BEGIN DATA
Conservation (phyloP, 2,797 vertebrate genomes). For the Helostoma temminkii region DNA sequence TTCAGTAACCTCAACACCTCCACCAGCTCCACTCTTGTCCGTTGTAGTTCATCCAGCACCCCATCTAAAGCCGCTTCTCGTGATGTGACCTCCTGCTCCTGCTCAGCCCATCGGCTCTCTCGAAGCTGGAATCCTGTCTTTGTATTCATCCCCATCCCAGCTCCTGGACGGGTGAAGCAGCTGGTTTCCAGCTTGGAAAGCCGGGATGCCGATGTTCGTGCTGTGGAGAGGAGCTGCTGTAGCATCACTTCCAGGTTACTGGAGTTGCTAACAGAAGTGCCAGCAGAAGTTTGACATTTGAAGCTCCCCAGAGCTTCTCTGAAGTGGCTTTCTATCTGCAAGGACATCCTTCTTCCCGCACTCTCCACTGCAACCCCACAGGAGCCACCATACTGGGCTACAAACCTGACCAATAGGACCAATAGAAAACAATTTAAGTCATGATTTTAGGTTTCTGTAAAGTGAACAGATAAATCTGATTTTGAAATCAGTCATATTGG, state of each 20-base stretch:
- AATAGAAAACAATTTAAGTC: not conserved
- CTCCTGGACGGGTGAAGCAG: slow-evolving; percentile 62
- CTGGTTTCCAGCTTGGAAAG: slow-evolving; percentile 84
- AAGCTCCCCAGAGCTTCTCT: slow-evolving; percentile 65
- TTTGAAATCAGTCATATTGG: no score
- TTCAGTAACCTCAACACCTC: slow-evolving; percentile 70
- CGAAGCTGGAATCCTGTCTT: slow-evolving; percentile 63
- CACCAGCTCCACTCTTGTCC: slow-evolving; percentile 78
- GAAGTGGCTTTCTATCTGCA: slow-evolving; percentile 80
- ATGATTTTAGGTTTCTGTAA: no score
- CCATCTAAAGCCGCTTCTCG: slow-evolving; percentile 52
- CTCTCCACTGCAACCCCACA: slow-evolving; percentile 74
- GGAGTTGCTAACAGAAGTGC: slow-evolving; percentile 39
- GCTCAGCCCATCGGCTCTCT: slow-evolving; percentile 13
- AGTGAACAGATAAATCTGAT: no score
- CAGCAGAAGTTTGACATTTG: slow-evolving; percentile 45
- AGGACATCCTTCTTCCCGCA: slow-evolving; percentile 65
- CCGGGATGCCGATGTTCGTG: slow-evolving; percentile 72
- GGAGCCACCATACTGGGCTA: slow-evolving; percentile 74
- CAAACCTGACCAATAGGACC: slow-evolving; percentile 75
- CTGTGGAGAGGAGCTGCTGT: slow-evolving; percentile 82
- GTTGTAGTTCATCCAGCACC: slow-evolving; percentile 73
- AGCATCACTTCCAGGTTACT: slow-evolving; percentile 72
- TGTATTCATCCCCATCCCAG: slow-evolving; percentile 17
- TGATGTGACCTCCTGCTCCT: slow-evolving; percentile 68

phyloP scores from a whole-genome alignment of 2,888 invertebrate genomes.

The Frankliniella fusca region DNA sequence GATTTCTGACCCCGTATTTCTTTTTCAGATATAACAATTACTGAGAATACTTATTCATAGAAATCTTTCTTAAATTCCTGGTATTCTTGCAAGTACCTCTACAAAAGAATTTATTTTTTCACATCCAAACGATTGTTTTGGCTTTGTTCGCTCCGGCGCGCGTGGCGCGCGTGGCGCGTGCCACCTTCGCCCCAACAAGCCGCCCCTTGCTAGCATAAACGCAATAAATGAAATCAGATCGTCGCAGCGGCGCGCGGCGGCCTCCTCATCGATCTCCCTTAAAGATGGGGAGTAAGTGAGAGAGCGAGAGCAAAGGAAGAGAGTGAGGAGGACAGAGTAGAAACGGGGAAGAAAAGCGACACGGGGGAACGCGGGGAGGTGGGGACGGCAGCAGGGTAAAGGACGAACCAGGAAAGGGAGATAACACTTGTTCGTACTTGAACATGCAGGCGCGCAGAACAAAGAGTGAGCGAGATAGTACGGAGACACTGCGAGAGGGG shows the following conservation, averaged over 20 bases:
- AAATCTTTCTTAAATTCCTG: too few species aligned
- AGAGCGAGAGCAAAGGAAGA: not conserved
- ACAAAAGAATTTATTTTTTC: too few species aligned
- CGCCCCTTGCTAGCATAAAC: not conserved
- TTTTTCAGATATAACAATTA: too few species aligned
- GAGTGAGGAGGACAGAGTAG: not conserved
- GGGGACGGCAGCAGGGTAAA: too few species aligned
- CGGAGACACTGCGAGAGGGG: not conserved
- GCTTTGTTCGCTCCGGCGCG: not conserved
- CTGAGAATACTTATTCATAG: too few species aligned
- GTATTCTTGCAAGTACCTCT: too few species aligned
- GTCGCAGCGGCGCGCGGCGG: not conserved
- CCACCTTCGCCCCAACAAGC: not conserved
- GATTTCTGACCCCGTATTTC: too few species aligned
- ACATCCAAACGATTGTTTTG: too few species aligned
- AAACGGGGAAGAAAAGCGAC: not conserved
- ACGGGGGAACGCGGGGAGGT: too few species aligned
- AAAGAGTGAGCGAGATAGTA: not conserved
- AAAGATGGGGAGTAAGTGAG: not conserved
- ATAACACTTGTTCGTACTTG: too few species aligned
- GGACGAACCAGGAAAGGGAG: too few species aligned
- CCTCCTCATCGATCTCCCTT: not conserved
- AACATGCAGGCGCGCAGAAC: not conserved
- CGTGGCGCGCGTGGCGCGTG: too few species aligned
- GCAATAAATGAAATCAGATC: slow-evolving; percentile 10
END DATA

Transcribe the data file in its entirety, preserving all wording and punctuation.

Conservation (phyloP, 2,797 vertebrate genomes). For the Helostoma temminkii region DNA sequence TTCAGTAACCTCAACACCTCCACCAGCTCCACTCTTGTCCGTTGTAGTTCATCCAGCACCCCATCTAAAGCCGCTTCTCGTGATGTGACCTCCTGCTCCTGCTCAGCCCATCGGCTCTCTCGAAGCTGGAATCCTGTCTTTGTATTCATCCCCATCCCAGCTCCTGGACGGGTGAAGCAGCTGGTTTCCAGCTTGGAAAGCCGGGATGCCGATGTTCGTGCTGTGGAGAGGAGCTGCTGTAGCATCACTTCCAGGTTACTGGAGTTGCTAACAGAAGTGCCAGCAGAAGTTTGACATTTGAAGCTCCCCAGAGCTTCTCTGAAGTGGCTTTCTATCTGCAAGGACATCCTTCTTCCCGCACTCTCCACTGCAACCCCACAGGAGCCACCATACTGGGCTACAAACCTGACCAATAGGACCAATAGAAAACAATTTAAGTCATGATTTTAGGTTTCTGTAAAGTGAACAGATAAATCTGATTTTGAAATCAGTCATATTGG, state of each 20-base stretch:
- AATAGAAAACAATTTAAGTC: not conserved
- CTCCTGGACGGGTGAAGCAG: slow-evolving; percentile 62
- CTGGTTTCCAGCTTGGAAAG: slow-evolving; percentile 84
- AAGCTCCCCAGAGCTTCTCT: slow-evolving; percentile 65
- TTTGAAATCAGTCATATTGG: no score
- TTCAGTAACCTCAACACCTC: slow-evolving; percentile 70
- CGAAGCTGGAATCCTGTCTT: slow-evolving; percentile 63
- CACCAGCTCCACTCTTGTCC: slow-evolving; percentile 78
- GAAGTGGCTTTCTATCTGCA: slow-evolving; percentile 80
- ATGATTTTAGGTTTCTGTAA: no score
- CCATCTAAAGCCGCTTCTCG: slow-evolving; percentile 52
- CTCTCCACTGCAACCCCACA: slow-evolving; percentile 74
- GGAGTTGCTAACAGAAGTGC: slow-evolving; percentile 39
- GCTCAGCCCATCGGCTCTCT: slow-evolving; percentile 13
- AGTGAACAGATAAATCTGAT: no score
- CAGCAGAAGTTTGACATTTG: slow-evolving; percentile 45
- AGGACATCCTTCTTCCCGCA: slow-evolving; percentile 65
- CCGGGATGCCGATGTTCGTG: slow-evolving; percentile 72
- GGAGCCACCATACTGGGCTA: slow-evolving; percentile 74
- CAAACCTGACCAATAGGACC: slow-evolving; percentile 75
- CTGTGGAGAGGAGCTGCTGT: slow-evolving; percentile 82
- GTTGTAGTTCATCCAGCACC: slow-evolving; percentile 73
- AGCATCACTTCCAGGTTACT: slow-evolving; percentile 72
- TGTATTCATCCCCATCCCAG: slow-evolving; percentile 17
- TGATGTGACCTCCTGCTCCT: slow-evolving; percentile 68

phyloP scores from a whole-genome alignment of 2,888 invertebrate genomes.

The Frankliniella fusca region DNA sequence GATTTCTGACCCCGTATTTCTTTTTCAGATATAACAATTACTGAGAATACTTATTCATAGAAATCTTTCTTAAATTCCTGGTATTCTTGCAAGTACCTCTACAAAAGAATTTATTTTTTCACATCCAAACGATTGTTTTGGCTTTGTTCGCTCCGGCGCGCGTGGCGCGCGTGGCGCGTGCCACCTTCGCCCCAACAAGCCGCCCCTTGCTAGCATAAACGCAATAAATGAAATCAGATCGTCGCAGCGGCGCGCGGCGGCCTCCTCATCGATCTCCCTTAAAGATGGGGAGTAAGTGAGAGAGCGAGAGCAAAGGAAGAGAGTGAGGAGGACAGAGTAGAAACGGGGAAGAAAAGCGACACGGGGGAACGCGGGGAGGTGGGGACGGCAGCAGGGTAAAGGACGAACCAGGAAAGGGAGATAACACTTGTTCGTACTTGAACATGCAGGCGCGCAGAACAAAGAGTGAGCGAGATAGTACGGAGACACTGCGAGAGGGG shows the following conservation, averaged over 20 bases:
- AAATCTTTCTTAAATTCCTG: too few species aligned
- AGAGCGAGAGCAAAGGAAGA: not conserved
- ACAAAAGAATTTATTTTTTC: too few species aligned
- CGCCCCTTGCTAGCATAAAC: not conserved
- TTTTTCAGATATAACAATTA: too few species aligned
- GAGTGAGGAGGACAGAGTAG: not conserved
- GGGGACGGCAGCAGGGTAAA: too few species aligned
- CGGAGACACTGCGAGAGGGG: not conserved
- GCTTTGTTCGCTCCGGCGCG: not conserved
- CTGAGAATACTTATTCATAG: too few species aligned
- GTATTCTTGCAAGTACCTCT: too few species aligned
- GTCGCAGCGGCGCGCGGCGG: not conserved
- CCACCTTCGCCCCAACAAGC: not conserved
- GATTTCTGACCCCGTATTTC: too few species aligned
- ACATCCAAACGATTGTTTTG: too few species aligned
- AAACGGGGAAGAAAAGCGAC: not conserved
- ACGGGGGAACGCGGGGAGGT: too few species aligned
- AAAGAGTGAGCGAGATAGTA: not conserved
- AAAGATGGGGAGTAAGTGAG: not conserved
- ATAACACTTGTTCGTACTTG: too few species aligned
- GGACGAACCAGGAAAGGGAG: too few species aligned
- CCTCCTCATCGATCTCCCTT: not conserved
- AACATGCAGGCGCGCAGAAC: not conserved
- CGTGGCGCGCGTGGCGCGTG: too few species aligned
- GCAATAAATGAAATCAGATC: slow-evolving; percentile 10